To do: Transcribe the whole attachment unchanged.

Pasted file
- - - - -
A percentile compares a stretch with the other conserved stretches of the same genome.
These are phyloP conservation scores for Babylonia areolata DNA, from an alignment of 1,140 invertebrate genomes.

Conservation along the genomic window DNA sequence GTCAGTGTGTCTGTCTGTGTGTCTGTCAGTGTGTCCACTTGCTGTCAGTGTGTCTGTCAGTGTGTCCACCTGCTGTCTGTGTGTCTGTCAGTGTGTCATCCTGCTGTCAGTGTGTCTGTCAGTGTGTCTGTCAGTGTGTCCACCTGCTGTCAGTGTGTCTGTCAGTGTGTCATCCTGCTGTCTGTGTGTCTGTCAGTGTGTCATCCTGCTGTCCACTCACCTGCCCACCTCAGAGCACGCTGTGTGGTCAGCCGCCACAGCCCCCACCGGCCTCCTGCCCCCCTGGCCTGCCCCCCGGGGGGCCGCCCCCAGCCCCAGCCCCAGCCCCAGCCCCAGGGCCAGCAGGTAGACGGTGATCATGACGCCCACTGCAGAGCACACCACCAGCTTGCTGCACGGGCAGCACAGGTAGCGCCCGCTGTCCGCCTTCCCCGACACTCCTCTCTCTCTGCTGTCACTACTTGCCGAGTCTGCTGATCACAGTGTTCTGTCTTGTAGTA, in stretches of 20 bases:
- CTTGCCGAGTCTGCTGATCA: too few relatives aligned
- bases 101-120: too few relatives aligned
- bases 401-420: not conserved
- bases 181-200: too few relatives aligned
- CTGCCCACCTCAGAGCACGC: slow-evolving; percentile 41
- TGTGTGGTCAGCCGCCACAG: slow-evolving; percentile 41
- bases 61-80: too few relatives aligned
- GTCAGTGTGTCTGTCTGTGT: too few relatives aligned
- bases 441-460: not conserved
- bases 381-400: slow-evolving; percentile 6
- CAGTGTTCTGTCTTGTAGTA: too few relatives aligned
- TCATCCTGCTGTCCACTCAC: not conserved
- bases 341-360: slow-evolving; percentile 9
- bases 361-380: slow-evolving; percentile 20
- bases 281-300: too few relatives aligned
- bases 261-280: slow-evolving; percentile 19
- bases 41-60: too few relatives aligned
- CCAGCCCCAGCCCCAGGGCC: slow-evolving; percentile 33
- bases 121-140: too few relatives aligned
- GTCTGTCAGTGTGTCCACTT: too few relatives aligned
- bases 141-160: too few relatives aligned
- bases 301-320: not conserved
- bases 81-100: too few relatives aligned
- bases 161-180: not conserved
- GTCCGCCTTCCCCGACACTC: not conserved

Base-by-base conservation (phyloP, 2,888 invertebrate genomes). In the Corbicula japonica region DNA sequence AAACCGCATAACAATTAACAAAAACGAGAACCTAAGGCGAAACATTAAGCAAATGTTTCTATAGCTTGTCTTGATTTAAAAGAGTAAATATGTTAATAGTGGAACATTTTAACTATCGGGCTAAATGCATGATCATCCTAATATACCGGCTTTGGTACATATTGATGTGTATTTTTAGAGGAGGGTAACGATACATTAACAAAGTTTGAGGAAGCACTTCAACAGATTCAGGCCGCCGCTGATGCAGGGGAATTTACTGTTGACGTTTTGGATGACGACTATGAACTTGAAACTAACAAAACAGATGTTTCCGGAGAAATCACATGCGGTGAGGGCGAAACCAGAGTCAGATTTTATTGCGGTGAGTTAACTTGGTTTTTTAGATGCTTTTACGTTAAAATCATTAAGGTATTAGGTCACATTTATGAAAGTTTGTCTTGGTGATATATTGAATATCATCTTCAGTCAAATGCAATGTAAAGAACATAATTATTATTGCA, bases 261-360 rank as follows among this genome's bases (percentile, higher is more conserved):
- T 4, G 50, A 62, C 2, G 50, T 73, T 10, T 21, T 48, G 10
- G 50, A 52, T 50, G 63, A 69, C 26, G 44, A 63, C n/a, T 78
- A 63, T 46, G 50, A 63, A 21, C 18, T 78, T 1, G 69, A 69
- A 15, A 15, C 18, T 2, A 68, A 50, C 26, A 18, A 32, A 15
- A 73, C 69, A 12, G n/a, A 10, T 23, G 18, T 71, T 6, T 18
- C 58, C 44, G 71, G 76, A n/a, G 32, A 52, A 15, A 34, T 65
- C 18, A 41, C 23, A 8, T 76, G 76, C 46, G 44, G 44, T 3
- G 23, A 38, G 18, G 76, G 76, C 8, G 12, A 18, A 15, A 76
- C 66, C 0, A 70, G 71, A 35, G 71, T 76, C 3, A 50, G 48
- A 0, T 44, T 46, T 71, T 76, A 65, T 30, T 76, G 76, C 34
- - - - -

A percentile compares a stretch with the other conserved stretches of the same genome.
These are phyloP conservation scores for Babylonia areolata DNA, from an alignment of 1,140 invertebrate genomes.

Conservation along the genomic window DNA sequence GTCAGTGTGTCTGTCTGTGTGTCTGTCAGTGTGTCCACTTGCTGTCAGTGTGTCTGTCAGTGTGTCCACCTGCTGTCTGTGTGTCTGTCAGTGTGTCATCCTGCTGTCAGTGTGTCTGTCAGTGTGTCTGTCAGTGTGTCCACCTGCTGTCAGTGTGTCTGTCAGTGTGTCATCCTGCTGTCTGTGTGTCTGTCAGTGTGTCATCCTGCTGTCCACTCACCTGCCCACCTCAGAGCACGCTGTGTGGTCAGCCGCCACAGCCCCCACCGGCCTCCTGCCCCCCTGGCCTGCCCCCCGGGGGGCCGCCCCCAGCCCCAGCCCCAGCCCCAGCCCCAGGGCCAGCAGGTAGACGGTGATCATGACGCCCACTGCAGAGCACACCACCAGCTTGCTGCACGGGCAGCACAGGTAGCGCCCGCTGTCCGCCTTCCCCGACACTCCTCTCTCTCTGCTGTCACTACTTGCCGAGTCTGCTGATCACAGTGTTCTGTCTTGTAGTA, in stretches of 20 bases:
- CTTGCCGAGTCTGCTGATCA: too few relatives aligned
- bases 101-120: too few relatives aligned
- bases 401-420: not conserved
- bases 181-200: too few relatives aligned
- CTGCCCACCTCAGAGCACGC: slow-evolving; percentile 41
- TGTGTGGTCAGCCGCCACAG: slow-evolving; percentile 41
- bases 61-80: too few relatives aligned
- GTCAGTGTGTCTGTCTGTGT: too few relatives aligned
- bases 441-460: not conserved
- bases 381-400: slow-evolving; percentile 6
- CAGTGTTCTGTCTTGTAGTA: too few relatives aligned
- TCATCCTGCTGTCCACTCAC: not conserved
- bases 341-360: slow-evolving; percentile 9
- bases 361-380: slow-evolving; percentile 20
- bases 281-300: too few relatives aligned
- bases 261-280: slow-evolving; percentile 19
- bases 41-60: too few relatives aligned
- CCAGCCCCAGCCCCAGGGCC: slow-evolving; percentile 33
- bases 121-140: too few relatives aligned
- GTCTGTCAGTGTGTCCACTT: too few relatives aligned
- bases 141-160: too few relatives aligned
- bases 301-320: not conserved
- bases 81-100: too few relatives aligned
- bases 161-180: not conserved
- GTCCGCCTTCCCCGACACTC: not conserved

Base-by-base conservation (phyloP, 2,888 invertebrate genomes). In the Corbicula japonica region DNA sequence AAACCGCATAACAATTAACAAAAACGAGAACCTAAGGCGAAACATTAAGCAAATGTTTCTATAGCTTGTCTTGATTTAAAAGAGTAAATATGTTAATAGTGGAACATTTTAACTATCGGGCTAAATGCATGATCATCCTAATATACCGGCTTTGGTACATATTGATGTGTATTTTTAGAGGAGGGTAACGATACATTAACAAAGTTTGAGGAAGCACTTCAACAGATTCAGGCCGCCGCTGATGCAGGGGAATTTACTGTTGACGTTTTGGATGACGACTATGAACTTGAAACTAACAAAACAGATGTTTCCGGAGAAATCACATGCGGTGAGGGCGAAACCAGAGTCAGATTTTATTGCGGTGAGTTAACTTGGTTTTTTAGATGCTTTTACGTTAAAATCATTAAGGTATTAGGTCACATTTATGAAAGTTTGTCTTGGTGATATATTGAATATCATCTTCAGTCAAATGCAATGTAAAGAACATAATTATTATTGCA, bases 261-360 rank as follows among this genome's bases (percentile, higher is more conserved):
- T 4, G 50, A 62, C 2, G 50, T 73, T 10, T 21, T 48, G 10
- G 50, A 52, T 50, G 63, A 69, C 26, G 44, A 63, C n/a, T 78
- A 63, T 46, G 50, A 63, A 21, C 18, T 78, T 1, G 69, A 69
- A 15, A 15, C 18, T 2, A 68, A 50, C 26, A 18, A 32, A 15
- A 73, C 69, A 12, G n/a, A 10, T 23, G 18, T 71, T 6, T 18
- C 58, C 44, G 71, G 76, A n/a, G 32, A 52, A 15, A 34, T 65
- C 18, A 41, C 23, A 8, T 76, G 76, C 46, G 44, G 44, T 3
- G 23, A 38, G 18, G 76, G 76, C 8, G 12, A 18, A 15, A 76
- C 66, C 0, A 70, G 71, A 35, G 71, T 76, C 3, A 50, G 48
- A 0, T 44, T 46, T 71, T 76, A 65, T 30, T 76, G 76, C 34